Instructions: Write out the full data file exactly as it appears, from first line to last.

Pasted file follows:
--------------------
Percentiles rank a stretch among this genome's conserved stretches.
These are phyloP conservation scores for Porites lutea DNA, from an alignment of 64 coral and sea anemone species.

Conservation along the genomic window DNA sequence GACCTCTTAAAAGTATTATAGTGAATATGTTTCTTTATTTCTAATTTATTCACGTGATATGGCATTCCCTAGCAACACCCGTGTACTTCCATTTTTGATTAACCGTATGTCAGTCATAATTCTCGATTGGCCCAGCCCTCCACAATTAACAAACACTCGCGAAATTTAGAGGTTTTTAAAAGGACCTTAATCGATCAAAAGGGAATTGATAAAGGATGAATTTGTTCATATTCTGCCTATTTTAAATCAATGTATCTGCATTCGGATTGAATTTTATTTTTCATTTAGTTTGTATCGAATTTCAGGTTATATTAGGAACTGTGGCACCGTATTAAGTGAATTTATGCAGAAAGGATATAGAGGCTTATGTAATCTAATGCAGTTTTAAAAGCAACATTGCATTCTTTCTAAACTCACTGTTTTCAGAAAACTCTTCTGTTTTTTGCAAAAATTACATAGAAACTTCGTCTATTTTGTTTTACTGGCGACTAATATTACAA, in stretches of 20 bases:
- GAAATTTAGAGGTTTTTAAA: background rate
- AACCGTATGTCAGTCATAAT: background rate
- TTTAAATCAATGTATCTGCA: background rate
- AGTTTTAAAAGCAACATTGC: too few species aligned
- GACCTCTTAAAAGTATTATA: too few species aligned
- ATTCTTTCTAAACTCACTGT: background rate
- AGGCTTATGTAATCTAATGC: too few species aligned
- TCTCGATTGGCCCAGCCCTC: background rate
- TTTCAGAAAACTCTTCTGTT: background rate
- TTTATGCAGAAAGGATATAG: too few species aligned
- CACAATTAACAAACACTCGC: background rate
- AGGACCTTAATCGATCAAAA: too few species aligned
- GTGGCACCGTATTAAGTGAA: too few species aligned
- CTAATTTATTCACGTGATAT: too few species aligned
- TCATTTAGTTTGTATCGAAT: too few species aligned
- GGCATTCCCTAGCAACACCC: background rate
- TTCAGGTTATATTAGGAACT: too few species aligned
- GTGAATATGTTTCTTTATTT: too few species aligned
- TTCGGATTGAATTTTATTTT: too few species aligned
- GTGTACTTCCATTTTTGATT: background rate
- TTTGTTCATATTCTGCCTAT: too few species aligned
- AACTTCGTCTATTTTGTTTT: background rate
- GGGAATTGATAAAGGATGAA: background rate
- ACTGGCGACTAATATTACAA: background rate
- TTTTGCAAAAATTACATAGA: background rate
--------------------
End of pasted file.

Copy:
Percentiles rank a stretch among this genome's conserved stretches.
These are phyloP conservation scores for Porites lutea DNA, from an alignment of 64 coral and sea anemone species.

Conservation along the genomic window DNA sequence GACCTCTTAAAAGTATTATAGTGAATATGTTTCTTTATTTCTAATTTATTCACGTGATATGGCATTCCCTAGCAACACCCGTGTACTTCCATTTTTGATTAACCGTATGTCAGTCATAATTCTCGATTGGCCCAGCCCTCCACAATTAACAAACACTCGCGAAATTTAGAGGTTTTTAAAAGGACCTTAATCGATCAAAAGGGAATTGATAAAGGATGAATTTGTTCATATTCTGCCTATTTTAAATCAATGTATCTGCATTCGGATTGAATTTTATTTTTCATTTAGTTTGTATCGAATTTCAGGTTATATTAGGAACTGTGGCACCGTATTAAGTGAATTTATGCAGAAAGGATATAGAGGCTTATGTAATCTAATGCAGTTTTAAAAGCAACATTGCATTCTTTCTAAACTCACTGTTTTCAGAAAACTCTTCTGTTTTTTGCAAAAATTACATAGAAACTTCGTCTATTTTGTTTTACTGGCGACTAATATTACAA, in stretches of 20 bases:
- GAAATTTAGAGGTTTTTAAA: background rate
- AACCGTATGTCAGTCATAAT: background rate
- TTTAAATCAATGTATCTGCA: background rate
- AGTTTTAAAAGCAACATTGC: too few species aligned
- GACCTCTTAAAAGTATTATA: too few species aligned
- ATTCTTTCTAAACTCACTGT: background rate
- AGGCTTATGTAATCTAATGC: too few species aligned
- TCTCGATTGGCCCAGCCCTC: background rate
- TTTCAGAAAACTCTTCTGTT: background rate
- TTTATGCAGAAAGGATATAG: too few species aligned
- CACAATTAACAAACACTCGC: background rate
- AGGACCTTAATCGATCAAAA: too few species aligned
- GTGGCACCGTATTAAGTGAA: too few species aligned
- CTAATTTATTCACGTGATAT: too few species aligned
- TCATTTAGTTTGTATCGAAT: too few species aligned
- GGCATTCCCTAGCAACACCC: background rate
- TTCAGGTTATATTAGGAACT: too few species aligned
- GTGAATATGTTTCTTTATTT: too few species aligned
- TTCGGATTGAATTTTATTTT: too few species aligned
- GTGTACTTCCATTTTTGATT: background rate
- TTTGTTCATATTCTGCCTAT: too few species aligned
- AACTTCGTCTATTTTGTTTT: background rate
- GGGAATTGATAAAGGATGAA: background rate
- ACTGGCGACTAATATTACAA: background rate
- TTTTGCAAAAATTACATAGA: background rate